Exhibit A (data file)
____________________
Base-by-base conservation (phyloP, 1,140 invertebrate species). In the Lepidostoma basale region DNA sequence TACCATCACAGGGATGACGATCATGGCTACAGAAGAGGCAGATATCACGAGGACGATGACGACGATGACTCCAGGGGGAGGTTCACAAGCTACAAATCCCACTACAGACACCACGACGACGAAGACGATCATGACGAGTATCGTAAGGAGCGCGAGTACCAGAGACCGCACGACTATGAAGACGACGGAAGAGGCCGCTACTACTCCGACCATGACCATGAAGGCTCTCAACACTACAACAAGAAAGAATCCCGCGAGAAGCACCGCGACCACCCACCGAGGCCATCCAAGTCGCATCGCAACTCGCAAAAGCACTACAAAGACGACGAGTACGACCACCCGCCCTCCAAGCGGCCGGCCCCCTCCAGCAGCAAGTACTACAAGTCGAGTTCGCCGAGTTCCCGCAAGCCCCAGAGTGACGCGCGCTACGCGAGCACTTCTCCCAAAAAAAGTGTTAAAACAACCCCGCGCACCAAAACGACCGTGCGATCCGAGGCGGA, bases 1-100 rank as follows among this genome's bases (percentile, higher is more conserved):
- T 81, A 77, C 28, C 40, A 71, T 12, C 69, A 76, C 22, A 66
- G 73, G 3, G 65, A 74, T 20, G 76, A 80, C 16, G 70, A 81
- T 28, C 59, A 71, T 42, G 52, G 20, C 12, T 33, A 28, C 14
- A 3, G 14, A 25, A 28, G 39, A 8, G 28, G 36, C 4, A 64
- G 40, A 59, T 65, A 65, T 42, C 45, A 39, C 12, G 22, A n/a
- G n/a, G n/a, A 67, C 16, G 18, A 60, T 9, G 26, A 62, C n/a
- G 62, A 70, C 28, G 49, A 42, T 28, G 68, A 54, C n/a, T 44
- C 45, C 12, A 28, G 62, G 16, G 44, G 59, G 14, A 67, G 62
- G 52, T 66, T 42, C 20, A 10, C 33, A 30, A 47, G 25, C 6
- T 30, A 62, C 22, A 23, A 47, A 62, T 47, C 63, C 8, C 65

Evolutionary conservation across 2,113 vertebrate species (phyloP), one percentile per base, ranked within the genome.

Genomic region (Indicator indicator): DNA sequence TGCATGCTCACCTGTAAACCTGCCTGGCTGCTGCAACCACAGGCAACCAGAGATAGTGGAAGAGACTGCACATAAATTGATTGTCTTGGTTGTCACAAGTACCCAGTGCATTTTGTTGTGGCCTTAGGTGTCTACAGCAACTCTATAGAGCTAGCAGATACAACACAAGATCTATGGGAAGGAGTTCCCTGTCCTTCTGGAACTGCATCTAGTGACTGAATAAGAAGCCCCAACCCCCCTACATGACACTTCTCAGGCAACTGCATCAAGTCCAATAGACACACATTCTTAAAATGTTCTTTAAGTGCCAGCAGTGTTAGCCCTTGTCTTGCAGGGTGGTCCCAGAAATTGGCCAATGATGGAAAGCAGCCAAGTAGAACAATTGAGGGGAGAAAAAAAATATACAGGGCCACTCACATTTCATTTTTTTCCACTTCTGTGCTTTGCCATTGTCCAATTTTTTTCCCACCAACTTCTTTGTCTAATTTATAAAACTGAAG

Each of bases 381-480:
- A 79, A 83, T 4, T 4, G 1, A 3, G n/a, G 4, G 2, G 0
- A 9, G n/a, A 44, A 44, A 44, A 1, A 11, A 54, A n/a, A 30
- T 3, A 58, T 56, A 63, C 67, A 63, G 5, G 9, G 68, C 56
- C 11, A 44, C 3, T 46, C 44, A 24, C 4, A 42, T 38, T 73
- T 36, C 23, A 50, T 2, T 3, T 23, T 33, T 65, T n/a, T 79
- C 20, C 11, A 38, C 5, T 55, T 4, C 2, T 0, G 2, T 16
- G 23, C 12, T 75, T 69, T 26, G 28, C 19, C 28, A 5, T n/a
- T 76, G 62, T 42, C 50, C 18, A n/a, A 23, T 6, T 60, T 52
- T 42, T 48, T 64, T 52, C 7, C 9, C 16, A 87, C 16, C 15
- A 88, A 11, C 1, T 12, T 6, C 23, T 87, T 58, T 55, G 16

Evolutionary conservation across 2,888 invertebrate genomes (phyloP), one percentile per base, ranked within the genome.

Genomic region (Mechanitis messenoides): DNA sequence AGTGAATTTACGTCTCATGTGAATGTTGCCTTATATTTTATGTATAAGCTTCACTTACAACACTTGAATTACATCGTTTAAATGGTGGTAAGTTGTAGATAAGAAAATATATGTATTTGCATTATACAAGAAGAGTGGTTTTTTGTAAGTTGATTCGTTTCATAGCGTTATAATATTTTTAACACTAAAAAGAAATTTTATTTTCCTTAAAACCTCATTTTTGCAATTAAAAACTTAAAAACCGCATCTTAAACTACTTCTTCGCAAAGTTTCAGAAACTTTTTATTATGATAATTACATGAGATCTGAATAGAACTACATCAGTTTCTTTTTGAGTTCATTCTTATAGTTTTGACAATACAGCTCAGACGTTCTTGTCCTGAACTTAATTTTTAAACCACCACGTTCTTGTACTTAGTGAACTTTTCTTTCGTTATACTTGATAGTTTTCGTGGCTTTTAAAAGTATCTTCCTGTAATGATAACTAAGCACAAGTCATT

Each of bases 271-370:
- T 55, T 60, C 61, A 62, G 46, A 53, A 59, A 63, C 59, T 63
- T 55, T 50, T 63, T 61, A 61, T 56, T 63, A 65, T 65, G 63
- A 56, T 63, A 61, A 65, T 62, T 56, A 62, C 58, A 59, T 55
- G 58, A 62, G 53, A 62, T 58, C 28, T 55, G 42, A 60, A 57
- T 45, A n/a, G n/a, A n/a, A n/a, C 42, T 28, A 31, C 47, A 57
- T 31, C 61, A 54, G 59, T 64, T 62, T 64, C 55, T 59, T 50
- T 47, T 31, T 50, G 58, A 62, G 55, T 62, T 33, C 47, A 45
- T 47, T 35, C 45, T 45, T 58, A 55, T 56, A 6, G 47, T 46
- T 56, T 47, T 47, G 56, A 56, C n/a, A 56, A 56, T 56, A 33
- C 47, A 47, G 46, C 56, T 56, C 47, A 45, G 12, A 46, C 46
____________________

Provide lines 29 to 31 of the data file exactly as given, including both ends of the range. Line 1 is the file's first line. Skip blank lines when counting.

- T 55, T 50, T 63, T 61, A 61, T 56, T 63, A 65, T 65, G 63
- A 56, T 63, A 61, A 65, T 62, T 56, A 62, C 58, A 59, T 55
- G 58, A 62, G 53, A 62, T 58, C 28, T 55, G 42, A 60, A 57